Nat Comm. 2022;13:6805. doi:10.1038/s41467-022-34450-y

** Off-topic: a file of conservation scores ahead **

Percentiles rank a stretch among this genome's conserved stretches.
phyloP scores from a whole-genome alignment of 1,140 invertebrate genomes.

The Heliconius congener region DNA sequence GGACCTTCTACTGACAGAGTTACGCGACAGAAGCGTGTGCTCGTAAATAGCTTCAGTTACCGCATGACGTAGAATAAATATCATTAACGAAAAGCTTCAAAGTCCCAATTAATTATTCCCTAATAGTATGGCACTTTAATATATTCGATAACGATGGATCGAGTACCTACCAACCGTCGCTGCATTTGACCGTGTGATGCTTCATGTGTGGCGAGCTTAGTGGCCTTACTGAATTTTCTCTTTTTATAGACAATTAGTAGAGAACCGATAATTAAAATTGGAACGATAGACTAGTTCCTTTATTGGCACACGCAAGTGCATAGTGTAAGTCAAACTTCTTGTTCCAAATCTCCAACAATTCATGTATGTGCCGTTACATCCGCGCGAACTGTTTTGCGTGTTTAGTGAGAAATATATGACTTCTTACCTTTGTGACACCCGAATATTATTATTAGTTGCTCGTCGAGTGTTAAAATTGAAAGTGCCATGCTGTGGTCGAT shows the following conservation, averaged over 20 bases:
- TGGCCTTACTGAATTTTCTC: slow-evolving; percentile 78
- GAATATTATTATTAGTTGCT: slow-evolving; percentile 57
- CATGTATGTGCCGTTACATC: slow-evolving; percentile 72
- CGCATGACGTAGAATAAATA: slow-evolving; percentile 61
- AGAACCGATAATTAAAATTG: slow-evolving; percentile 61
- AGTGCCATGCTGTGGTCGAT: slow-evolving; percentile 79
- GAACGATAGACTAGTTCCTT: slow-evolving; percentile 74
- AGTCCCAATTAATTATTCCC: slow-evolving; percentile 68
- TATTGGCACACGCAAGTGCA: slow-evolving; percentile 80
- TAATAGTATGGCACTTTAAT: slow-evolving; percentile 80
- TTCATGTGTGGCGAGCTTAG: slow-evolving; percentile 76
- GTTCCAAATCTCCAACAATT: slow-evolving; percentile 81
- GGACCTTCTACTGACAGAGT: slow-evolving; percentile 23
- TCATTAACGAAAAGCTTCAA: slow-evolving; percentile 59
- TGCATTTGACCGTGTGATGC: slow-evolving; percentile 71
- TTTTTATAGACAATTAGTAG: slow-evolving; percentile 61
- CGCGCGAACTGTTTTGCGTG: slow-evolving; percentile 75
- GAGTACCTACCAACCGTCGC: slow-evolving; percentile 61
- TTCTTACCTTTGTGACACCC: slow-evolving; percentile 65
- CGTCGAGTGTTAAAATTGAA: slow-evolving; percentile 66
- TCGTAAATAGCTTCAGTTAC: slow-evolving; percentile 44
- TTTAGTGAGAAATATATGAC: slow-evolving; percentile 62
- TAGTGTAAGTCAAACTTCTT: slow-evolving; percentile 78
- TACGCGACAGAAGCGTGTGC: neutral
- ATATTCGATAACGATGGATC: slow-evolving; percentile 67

Cells adapt to cold by increasing levels of unsaturated phospholipids and membrane fluidity through conserved homeostatic mechanisms. Here we report an exceptionally large and evolutionarily conserved protein LPD-3 in C. elegans that mediates lipid trafficking to confer cold resilience. We identify lpd-3 mutants in a mutagenesis screen for genetic suppressors of the lipid desaturase FAT-7. LPD-3 bridges the endoplasmic reticulum (ER) and plasma membranes (PM), forming a structurally predicted hydrophobic tunnel for lipid trafficking. lpd-3 mutants exhibit abnormal phospholipid distribution, diminished FAT-7 abundance, organismic vulnerability to cold, and are rescued by Lecithin comprising unsaturated phospholipids. Deficient lpd-3 homologues in Zebrafish and mammalian cells cause defects similar to those observed in C. elegans. As mutations in BLTP1, the human orthologue of lpd-3, cause Alkuraya-Kucinskas syndrome, LPD-3 family proteins may serve as evolutionarily conserved highway bridges critical for ER-associated non-vesicular lipid trafficking and resilience to cold stress in eukaryotic cells.
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